“The majority of trekkers since last year were first-timers and it did not remain limited to youngsters only but even middle-aged men scaled the Himalayan mountains which is a positive sign for the adventure sports sector. [Some of] the credit goes to social media platforms mostly as the pictures and videos of serene high altitude lakes and meadows can attract any nature lover and adventurer easily which people upload on their personal profiles,” Irfan told The Citizen.

In Kashmir there was a slight increase in the number of domestic violence cases and suicides during the Covid-19 lockdown. Experts say this uptick is because of depression and hardship. According to the National Crime Records Bureau report, 2.1 persons per a lakh of the population that is 284 persons have died by suicide in the year 2019 in Jammu and Kashmir.

Perhaps the call to nature is a way for Kashmiris - trapped within the confines of four walls - to cope with the mounting pressures of successive lockdowns and a hard-hit economy.

Adil Hussain Lone, a teacher by profession, said, “I went to Kausarnag trek this summer along with my school staff and the beauty was obviously spell bounding but what stunned me was the number of people who had turned up to the place, trekking for hours through the rugged and tall mountains of Pir Panjal range. I had no idea that such a large number of people would climb these mighty remote places just for the love of nature.”

“Initially, I felt hesitant to climb since it was my first instance, but as soon as we reached the Kousarnag lake, which is 13000 feet above sea level, all the physical and mental fatigue of hours of trek waned off instantly. I am deeply in love with the place now and intend to take such treks again in the next season,” he said.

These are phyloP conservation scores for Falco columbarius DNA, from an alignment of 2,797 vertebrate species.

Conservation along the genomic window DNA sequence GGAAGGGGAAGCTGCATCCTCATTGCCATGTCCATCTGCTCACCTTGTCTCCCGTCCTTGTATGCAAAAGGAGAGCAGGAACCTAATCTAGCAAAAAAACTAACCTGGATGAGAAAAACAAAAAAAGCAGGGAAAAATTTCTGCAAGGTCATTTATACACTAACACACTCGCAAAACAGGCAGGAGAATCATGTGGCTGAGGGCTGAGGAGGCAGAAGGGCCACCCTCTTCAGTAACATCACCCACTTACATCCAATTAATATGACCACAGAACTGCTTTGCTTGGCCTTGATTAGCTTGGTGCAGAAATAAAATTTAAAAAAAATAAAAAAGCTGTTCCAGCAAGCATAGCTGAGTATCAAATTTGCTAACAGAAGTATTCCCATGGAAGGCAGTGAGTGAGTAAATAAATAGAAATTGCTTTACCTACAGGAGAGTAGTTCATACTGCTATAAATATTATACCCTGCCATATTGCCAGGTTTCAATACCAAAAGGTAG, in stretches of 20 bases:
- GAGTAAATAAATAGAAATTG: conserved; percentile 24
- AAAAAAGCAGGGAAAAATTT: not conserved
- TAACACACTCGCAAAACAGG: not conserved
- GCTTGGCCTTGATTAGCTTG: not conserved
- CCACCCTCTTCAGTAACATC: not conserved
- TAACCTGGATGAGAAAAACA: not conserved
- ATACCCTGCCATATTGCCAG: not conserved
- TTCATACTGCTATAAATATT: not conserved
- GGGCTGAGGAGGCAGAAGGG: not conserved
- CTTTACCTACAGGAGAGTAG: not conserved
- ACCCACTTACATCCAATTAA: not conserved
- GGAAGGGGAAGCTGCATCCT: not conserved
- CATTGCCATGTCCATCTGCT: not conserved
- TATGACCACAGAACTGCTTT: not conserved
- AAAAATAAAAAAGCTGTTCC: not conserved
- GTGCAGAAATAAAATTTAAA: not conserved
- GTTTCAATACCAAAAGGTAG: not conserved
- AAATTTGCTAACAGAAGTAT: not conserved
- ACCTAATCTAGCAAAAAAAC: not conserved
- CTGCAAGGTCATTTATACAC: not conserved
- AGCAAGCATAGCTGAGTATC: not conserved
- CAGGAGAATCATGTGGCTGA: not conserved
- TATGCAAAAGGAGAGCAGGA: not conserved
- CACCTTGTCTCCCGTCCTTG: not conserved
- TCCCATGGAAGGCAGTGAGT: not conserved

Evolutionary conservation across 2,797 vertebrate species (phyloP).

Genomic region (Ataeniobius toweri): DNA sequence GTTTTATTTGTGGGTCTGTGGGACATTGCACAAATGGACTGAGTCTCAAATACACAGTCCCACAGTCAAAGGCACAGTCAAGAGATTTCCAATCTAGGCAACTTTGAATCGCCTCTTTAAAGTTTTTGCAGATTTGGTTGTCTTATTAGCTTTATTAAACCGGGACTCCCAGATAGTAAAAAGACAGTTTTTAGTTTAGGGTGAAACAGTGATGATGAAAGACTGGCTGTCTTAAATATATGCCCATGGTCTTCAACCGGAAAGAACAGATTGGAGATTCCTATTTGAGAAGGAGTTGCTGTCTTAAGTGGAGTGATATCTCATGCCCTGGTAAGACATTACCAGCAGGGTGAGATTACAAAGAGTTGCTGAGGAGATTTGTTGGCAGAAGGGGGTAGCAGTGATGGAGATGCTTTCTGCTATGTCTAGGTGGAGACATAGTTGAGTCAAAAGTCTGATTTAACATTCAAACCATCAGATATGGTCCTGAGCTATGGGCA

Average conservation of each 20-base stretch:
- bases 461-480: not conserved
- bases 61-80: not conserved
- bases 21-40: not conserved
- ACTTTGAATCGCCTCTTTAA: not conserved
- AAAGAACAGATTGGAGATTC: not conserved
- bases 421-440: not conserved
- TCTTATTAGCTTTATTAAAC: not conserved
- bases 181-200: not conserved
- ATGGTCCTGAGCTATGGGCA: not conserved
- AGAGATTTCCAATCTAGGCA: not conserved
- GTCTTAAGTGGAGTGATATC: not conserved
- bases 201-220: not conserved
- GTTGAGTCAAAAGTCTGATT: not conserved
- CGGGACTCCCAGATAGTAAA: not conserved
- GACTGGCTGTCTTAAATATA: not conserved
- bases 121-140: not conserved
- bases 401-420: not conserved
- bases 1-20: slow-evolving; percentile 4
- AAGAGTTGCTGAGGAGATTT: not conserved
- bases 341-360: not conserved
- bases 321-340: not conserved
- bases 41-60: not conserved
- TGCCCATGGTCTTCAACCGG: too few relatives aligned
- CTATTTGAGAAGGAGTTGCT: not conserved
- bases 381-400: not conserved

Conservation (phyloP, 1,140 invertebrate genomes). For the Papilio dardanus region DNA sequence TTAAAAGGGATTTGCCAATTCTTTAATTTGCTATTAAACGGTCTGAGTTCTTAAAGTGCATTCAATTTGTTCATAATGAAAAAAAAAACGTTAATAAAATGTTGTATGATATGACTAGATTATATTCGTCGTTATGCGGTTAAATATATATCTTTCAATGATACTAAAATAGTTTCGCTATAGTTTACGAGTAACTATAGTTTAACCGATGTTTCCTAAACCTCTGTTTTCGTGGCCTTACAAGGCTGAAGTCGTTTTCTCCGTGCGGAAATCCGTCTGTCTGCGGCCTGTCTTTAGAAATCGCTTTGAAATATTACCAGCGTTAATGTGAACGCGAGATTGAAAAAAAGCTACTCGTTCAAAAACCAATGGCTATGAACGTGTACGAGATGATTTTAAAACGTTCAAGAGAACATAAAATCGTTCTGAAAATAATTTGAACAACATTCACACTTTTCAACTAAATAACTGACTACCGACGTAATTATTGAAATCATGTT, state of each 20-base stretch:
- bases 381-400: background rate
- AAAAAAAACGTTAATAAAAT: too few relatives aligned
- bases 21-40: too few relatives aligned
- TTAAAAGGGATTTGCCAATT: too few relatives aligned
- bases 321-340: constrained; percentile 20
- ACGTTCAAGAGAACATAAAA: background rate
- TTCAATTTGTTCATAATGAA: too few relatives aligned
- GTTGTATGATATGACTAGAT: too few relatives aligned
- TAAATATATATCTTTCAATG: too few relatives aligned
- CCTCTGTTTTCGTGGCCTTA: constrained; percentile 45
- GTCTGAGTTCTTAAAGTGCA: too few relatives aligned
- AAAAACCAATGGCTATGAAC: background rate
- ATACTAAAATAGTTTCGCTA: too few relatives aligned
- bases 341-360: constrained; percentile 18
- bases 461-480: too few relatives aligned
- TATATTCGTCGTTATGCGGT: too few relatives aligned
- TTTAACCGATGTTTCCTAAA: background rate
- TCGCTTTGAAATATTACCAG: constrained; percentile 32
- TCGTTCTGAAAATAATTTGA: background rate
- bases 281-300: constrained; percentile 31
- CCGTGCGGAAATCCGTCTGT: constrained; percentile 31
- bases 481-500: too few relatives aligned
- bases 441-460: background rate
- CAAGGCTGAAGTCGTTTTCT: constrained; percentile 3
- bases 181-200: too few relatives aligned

Senior journalist Jehangir Ali has also found new love in the mountains. Ali, now an avid trekker, often takes to social media after a trek - posting videos and pictures of his trips to the highlands to Facebook and Instagram over the last few years. He has been able to convince many of his friends to join him for such outings now.

"It is a liberating experience. In those days and nights, you just forget the suffocation in the air (due to massive troop deployment everywhere you go in the valley). I think it was precisely the reason why more and more youngsters are going into the woods; to find some meaning in their lives, to find solace and peace and to maintain sanity. Mountains also make you realise your worthlessness! They make you humble, they make you understand your insignificance in front of your creator," Ali tells The Citizen.

Like Ali, fellow journalist and senior editor Najeeb Mbarki, has also found a passion for trekking. “Since long, I wished to go trekking but the work schedule didn't allow it. I am returning from a trekking place in Pahalgam and we earlier trekked to Kousarnag in Shopian," he said.

Dr Javid Ahmad Sheikh, a psychiatrist posted at government medical college Anantnag, says that due to the constant lock down post August 5 and then due to Covid-19, more than 80 per cent people here are in deep stress." The stress leads to behavioural changes. Some people take positive things like swimming, trekking, walking, cycling or painting to avoid stress but others do drugs -- minimum cigarette and maximum morphine and heroin," he said.

Sheikh added that trekking and mountaineering is a good way to remain physically and mentally fit. For Kashmiris who have found respite in trekking - the experience has been transformative.